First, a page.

Wheaton (301) 946-2434

Rockville (301) 527-1123

Skip to main content

Batteries

Everything You Need to Know About Hearing Aid Batteries

Hearing devices require a steady power supply in order to work properly – even subtle changes in power output can affect performance, clarity, and volume control. Different hearing aids may require different types of batteries depending upon the size and power requirements of the hearing aid. Also, there are many variables that determine how long your battery will power your hearing aids.

A standard “zinc-air” battery lasts anywhere from three to 20 days, depending upon the battery size, hearing aid consumption of the battery, the capacity of the battery, and the number of hours used per day. For example, if the smallest hearing aid battery (size 10) is used for 12-16 hours per day, it will likely need replacing every three or four days. Meanwhile, if the largest hearing aid battery (size 675) is used for 5-7 hours per day, it may go several weeks without needing to be changed.

To minimize battery drain, turn off the hearing aid when it’s not in use by opening the battery door. Doing so will also assist in drying out accumulated moisture that can build up during hours of wear. However, if the hearing aids will not be used for an extended period of time, removing the battery from the battery compartment entirely is the best method to avoid corrosion.

When storing batteries for future use, keep them at room temperature (not refrigerated). Prior to changing batteries, wash your hands thoroughly to remove grease and dirt, which may drain the battery more quickly or dirty the inside of your hearing aid. When the battery dies, it should be removed immediately. A completely discharged battery may swell and become difficult to remove from the small device.

 

How Do I Change My Batteries?

There are a few ways to know when to change batteries. Some hearing aids will emit a small beeping sound when the battery is low, while some will speak to the user, stating that a change of battery is needed. Hearing aids that don’t emit warnings typically deteriorate in sound quality, become distorted, or simply stop functioning altogether. The hearing aids may become weaker before the battery dies — an indication that it’s time to change it.

Note: If a change of batteries does not alleviate this problem, the device may need cleaning, have a loose battery contact, or other issue, and it should be examined by one our our hearing care providers.

To insert or replace batteries:

  1. Open battery door using nail grip.
  2. Remove old battery (if necessary).
  3. Remove new battery from package, and pull protective tab from battery. Let the battery rest for 2 minutes before placing battery into compartment.
  4. Align “+” sign on flat side of battery with “+” sign on battery door.
  5. When battery is secure, close door.

 

Different Types of Batteries

There are four main sizes of batteries, each with a specific color-coded package: size 10 (yellow), size 13 (orange), size 312 (brown), and size 675 (blue). The battery size you need is based on the size and style of your hearing aid.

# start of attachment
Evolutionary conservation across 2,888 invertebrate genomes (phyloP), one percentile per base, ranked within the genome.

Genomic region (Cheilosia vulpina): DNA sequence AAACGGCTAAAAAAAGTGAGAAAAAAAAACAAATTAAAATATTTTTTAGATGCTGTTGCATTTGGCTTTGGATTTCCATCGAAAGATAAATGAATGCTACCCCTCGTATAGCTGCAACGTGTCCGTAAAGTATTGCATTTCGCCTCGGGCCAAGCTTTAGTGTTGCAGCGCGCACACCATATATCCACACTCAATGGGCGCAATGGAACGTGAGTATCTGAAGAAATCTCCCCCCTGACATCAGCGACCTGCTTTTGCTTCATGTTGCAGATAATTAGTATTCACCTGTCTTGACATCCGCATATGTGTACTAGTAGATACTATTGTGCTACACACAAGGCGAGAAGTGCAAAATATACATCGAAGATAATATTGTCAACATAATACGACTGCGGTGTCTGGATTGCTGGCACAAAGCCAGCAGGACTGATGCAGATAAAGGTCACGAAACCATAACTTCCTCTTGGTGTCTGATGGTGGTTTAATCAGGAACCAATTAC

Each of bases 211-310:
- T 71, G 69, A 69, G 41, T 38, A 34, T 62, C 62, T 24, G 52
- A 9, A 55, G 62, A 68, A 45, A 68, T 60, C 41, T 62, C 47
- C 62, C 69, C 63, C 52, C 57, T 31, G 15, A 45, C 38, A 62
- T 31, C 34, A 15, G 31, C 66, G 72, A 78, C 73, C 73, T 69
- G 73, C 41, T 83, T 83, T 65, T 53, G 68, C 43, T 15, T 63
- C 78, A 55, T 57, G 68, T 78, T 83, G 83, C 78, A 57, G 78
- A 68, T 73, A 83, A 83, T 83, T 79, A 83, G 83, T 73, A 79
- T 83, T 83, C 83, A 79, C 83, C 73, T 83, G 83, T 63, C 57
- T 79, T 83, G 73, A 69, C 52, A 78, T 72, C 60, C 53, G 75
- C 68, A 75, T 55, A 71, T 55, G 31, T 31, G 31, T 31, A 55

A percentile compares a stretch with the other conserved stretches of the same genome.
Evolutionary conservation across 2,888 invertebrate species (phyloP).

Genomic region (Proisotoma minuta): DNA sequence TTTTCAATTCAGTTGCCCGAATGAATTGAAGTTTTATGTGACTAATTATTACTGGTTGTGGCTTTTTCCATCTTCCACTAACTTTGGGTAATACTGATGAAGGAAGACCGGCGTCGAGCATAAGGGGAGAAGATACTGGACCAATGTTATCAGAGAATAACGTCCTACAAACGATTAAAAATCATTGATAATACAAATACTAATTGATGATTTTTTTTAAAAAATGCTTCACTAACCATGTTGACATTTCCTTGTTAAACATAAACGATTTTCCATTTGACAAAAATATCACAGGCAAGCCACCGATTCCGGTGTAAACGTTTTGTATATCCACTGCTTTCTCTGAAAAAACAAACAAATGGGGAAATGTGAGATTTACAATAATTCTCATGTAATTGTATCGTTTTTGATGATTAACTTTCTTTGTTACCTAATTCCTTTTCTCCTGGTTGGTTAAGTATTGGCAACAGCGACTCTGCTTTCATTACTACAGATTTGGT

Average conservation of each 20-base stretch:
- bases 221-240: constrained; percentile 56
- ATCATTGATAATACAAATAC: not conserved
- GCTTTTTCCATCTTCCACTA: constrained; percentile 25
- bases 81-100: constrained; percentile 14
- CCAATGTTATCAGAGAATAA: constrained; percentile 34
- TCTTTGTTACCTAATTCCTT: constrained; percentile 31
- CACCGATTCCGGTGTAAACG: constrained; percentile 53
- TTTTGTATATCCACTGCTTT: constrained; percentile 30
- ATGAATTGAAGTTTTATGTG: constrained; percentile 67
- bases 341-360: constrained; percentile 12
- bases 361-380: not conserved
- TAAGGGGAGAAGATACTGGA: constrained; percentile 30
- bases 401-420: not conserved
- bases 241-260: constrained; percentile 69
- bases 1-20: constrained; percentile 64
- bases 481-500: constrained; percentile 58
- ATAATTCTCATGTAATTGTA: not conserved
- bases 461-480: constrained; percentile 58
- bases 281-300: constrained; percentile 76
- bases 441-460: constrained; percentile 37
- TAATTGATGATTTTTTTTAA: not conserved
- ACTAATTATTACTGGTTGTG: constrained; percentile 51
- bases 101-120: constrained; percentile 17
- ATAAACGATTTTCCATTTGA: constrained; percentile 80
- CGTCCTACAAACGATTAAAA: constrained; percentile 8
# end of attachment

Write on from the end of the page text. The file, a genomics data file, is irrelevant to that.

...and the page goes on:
Standard hearing aid batteries are zinc-air, which are activated when exposed to air, so it is very important to keep them sealed in their package prior to use. Never open packages to move batteries to a single container; keep the packages sealed until the batteries must be used in the hearing aid, or you may end up with a dead battery when you need it! Don’t buy batteries if the seal is broken, or if the expiration date on the package is within three months of the purchase date.

 

Battery Tips:

  1. Once the tab is removed from the battery, it takes approximately 2 minutes before the battery is activated and the battery compartment can be closed.
  2. Do not force the battery door shut, as it may result in damage to the hearing aid or a broken battery compartment. If the door does not close correctly, check to see if the battery is correctly inserted.
  3. Do not force the battery door open too far, as it may result in damage.
  4. Dispose of used batteries immediately in a trash receptacle. Used batteries can harm children or pets if ingested.
  5. Use of a hearing aid multicleaning tool with a magnetic end may be helpful in handling the batteries.

Frequently Asked Questions

How often you change your hearing aid batteries will depend mostly on two things: the style of hearing aid you use and how often you use it. Many of the smaller units — the invisible units, for instance — require smaller batteries that have less power. Using these units for most hours of the day might yield only three to five days of use per set of batteries.

Batteries for larger styles, however, like behind-the-ear units, can last for weeks if used for only a handful of hours each day. Wearers of these units can typically expect their batteries to last for five to seven days if used regularly.
Some hearing care providers include in the costs of hearing aids a litany of perks, like follow-up care, refittings, warranties that cover damage, and free hearing aid batteries—so you may not actually have to pay for them. Free batteries are sometimes offered for the same term as the warranty, and sometimes for a fixed amount of time.

Packs of hearing aid batteries at our office cost $8 for a pack of 8 batteries. Depending upon hearing aid style and use, total battery cost may be as little as $30 per year, or as much as $150 per year.